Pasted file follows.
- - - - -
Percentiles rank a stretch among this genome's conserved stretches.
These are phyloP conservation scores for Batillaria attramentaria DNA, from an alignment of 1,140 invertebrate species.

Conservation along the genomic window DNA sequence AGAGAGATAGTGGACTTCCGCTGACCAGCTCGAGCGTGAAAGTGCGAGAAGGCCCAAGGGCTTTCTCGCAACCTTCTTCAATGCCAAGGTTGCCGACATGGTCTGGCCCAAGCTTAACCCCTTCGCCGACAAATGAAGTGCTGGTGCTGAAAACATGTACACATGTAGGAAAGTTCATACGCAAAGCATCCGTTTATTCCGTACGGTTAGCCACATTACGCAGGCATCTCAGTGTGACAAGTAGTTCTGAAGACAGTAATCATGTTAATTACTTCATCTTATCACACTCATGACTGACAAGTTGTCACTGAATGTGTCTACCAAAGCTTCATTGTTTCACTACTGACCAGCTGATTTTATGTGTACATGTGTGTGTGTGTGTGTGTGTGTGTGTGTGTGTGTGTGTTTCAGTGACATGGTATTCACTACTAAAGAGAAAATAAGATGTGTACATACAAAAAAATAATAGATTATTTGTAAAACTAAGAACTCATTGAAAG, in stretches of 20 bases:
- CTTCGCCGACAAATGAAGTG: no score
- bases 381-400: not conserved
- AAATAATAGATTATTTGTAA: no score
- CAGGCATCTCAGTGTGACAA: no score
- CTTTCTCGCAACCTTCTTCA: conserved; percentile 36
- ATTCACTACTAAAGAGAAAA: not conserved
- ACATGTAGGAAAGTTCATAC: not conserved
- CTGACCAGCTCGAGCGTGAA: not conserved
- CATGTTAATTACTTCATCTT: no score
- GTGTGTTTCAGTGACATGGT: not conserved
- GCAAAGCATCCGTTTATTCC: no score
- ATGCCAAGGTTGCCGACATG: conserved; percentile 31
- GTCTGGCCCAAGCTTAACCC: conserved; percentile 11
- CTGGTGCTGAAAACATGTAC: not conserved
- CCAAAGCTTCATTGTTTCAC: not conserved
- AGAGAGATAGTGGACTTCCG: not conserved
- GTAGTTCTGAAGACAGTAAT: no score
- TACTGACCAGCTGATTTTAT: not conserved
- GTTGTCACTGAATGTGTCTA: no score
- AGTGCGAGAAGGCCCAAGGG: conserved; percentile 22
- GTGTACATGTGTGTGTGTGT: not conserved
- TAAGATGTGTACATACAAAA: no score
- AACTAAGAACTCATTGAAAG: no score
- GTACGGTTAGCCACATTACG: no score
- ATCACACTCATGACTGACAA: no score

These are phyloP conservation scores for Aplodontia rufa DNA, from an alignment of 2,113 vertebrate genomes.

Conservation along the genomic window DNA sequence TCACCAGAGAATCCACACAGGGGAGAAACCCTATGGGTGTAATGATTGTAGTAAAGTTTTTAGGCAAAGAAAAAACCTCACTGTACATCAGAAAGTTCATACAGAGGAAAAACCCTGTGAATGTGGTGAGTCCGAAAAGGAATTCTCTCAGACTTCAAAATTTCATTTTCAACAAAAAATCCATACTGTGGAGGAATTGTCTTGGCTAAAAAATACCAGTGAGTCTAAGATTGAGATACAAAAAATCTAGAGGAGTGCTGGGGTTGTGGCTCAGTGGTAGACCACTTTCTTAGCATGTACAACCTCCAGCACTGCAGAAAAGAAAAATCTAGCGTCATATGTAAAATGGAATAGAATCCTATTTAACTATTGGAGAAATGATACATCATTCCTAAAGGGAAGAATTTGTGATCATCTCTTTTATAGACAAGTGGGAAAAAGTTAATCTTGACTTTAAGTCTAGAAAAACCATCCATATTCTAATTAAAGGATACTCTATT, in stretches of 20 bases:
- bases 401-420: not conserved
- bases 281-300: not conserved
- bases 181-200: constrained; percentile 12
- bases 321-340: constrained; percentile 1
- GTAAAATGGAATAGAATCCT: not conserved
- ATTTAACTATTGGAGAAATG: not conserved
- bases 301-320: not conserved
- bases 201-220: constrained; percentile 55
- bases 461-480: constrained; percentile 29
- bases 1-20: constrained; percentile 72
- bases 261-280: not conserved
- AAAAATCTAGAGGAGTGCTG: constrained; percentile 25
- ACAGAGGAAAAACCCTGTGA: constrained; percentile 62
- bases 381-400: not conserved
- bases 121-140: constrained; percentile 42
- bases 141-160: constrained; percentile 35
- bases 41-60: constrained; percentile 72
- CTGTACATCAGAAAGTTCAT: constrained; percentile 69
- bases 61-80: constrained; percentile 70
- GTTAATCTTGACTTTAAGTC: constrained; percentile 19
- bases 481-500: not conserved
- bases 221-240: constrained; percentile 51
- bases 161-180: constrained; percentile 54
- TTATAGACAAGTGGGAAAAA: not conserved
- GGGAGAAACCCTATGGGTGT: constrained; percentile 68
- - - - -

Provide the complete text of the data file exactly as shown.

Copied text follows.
Percentiles rank a stretch among this genome's conserved stretches.
These are phyloP conservation scores for Batillaria attramentaria DNA, from an alignment of 1,140 invertebrate species.

Conservation along the genomic window DNA sequence AGAGAGATAGTGGACTTCCGCTGACCAGCTCGAGCGTGAAAGTGCGAGAAGGCCCAAGGGCTTTCTCGCAACCTTCTTCAATGCCAAGGTTGCCGACATGGTCTGGCCCAAGCTTAACCCCTTCGCCGACAAATGAAGTGCTGGTGCTGAAAACATGTACACATGTAGGAAAGTTCATACGCAAAGCATCCGTTTATTCCGTACGGTTAGCCACATTACGCAGGCATCTCAGTGTGACAAGTAGTTCTGAAGACAGTAATCATGTTAATTACTTCATCTTATCACACTCATGACTGACAAGTTGTCACTGAATGTGTCTACCAAAGCTTCATTGTTTCACTACTGACCAGCTGATTTTATGTGTACATGTGTGTGTGTGTGTGTGTGTGTGTGTGTGTGTGTGTGTTTCAGTGACATGGTATTCACTACTAAAGAGAAAATAAGATGTGTACATACAAAAAAATAATAGATTATTTGTAAAACTAAGAACTCATTGAAAG, in stretches of 20 bases:
- CTTCGCCGACAAATGAAGTG: no score
- bases 381-400: not conserved
- AAATAATAGATTATTTGTAA: no score
- CAGGCATCTCAGTGTGACAA: no score
- CTTTCTCGCAACCTTCTTCA: conserved; percentile 36
- ATTCACTACTAAAGAGAAAA: not conserved
- ACATGTAGGAAAGTTCATAC: not conserved
- CTGACCAGCTCGAGCGTGAA: not conserved
- CATGTTAATTACTTCATCTT: no score
- GTGTGTTTCAGTGACATGGT: not conserved
- GCAAAGCATCCGTTTATTCC: no score
- ATGCCAAGGTTGCCGACATG: conserved; percentile 31
- GTCTGGCCCAAGCTTAACCC: conserved; percentile 11
- CTGGTGCTGAAAACATGTAC: not conserved
- CCAAAGCTTCATTGTTTCAC: not conserved
- AGAGAGATAGTGGACTTCCG: not conserved
- GTAGTTCTGAAGACAGTAAT: no score
- TACTGACCAGCTGATTTTAT: not conserved
- GTTGTCACTGAATGTGTCTA: no score
- AGTGCGAGAAGGCCCAAGGG: conserved; percentile 22
- GTGTACATGTGTGTGTGTGT: not conserved
- TAAGATGTGTACATACAAAA: no score
- AACTAAGAACTCATTGAAAG: no score
- GTACGGTTAGCCACATTACG: no score
- ATCACACTCATGACTGACAA: no score

These are phyloP conservation scores for Aplodontia rufa DNA, from an alignment of 2,113 vertebrate genomes.

Conservation along the genomic window DNA sequence TCACCAGAGAATCCACACAGGGGAGAAACCCTATGGGTGTAATGATTGTAGTAAAGTTTTTAGGCAAAGAAAAAACCTCACTGTACATCAGAAAGTTCATACAGAGGAAAAACCCTGTGAATGTGGTGAGTCCGAAAAGGAATTCTCTCAGACTTCAAAATTTCATTTTCAACAAAAAATCCATACTGTGGAGGAATTGTCTTGGCTAAAAAATACCAGTGAGTCTAAGATTGAGATACAAAAAATCTAGAGGAGTGCTGGGGTTGTGGCTCAGTGGTAGACCACTTTCTTAGCATGTACAACCTCCAGCACTGCAGAAAAGAAAAATCTAGCGTCATATGTAAAATGGAATAGAATCCTATTTAACTATTGGAGAAATGATACATCATTCCTAAAGGGAAGAATTTGTGATCATCTCTTTTATAGACAAGTGGGAAAAAGTTAATCTTGACTTTAAGTCTAGAAAAACCATCCATATTCTAATTAAAGGATACTCTATT, in stretches of 20 bases:
- bases 401-420: not conserved
- bases 281-300: not conserved
- bases 181-200: constrained; percentile 12
- bases 321-340: constrained; percentile 1
- GTAAAATGGAATAGAATCCT: not conserved
- ATTTAACTATTGGAGAAATG: not conserved
- bases 301-320: not conserved
- bases 201-220: constrained; percentile 55
- bases 461-480: constrained; percentile 29
- bases 1-20: constrained; percentile 72
- bases 261-280: not conserved
- AAAAATCTAGAGGAGTGCTG: constrained; percentile 25
- ACAGAGGAAAAACCCTGTGA: constrained; percentile 62
- bases 381-400: not conserved
- bases 121-140: constrained; percentile 42
- bases 141-160: constrained; percentile 35
- bases 41-60: constrained; percentile 72
- CTGTACATCAGAAAGTTCAT: constrained; percentile 69
- bases 61-80: constrained; percentile 70
- GTTAATCTTGACTTTAAGTC: constrained; percentile 19
- bases 481-500: not conserved
- bases 221-240: constrained; percentile 51
- bases 161-180: constrained; percentile 54
- TTATAGACAAGTGGGAAAAA: not conserved
- GGGAGAAACCCTATGGGTGT: constrained; percentile 68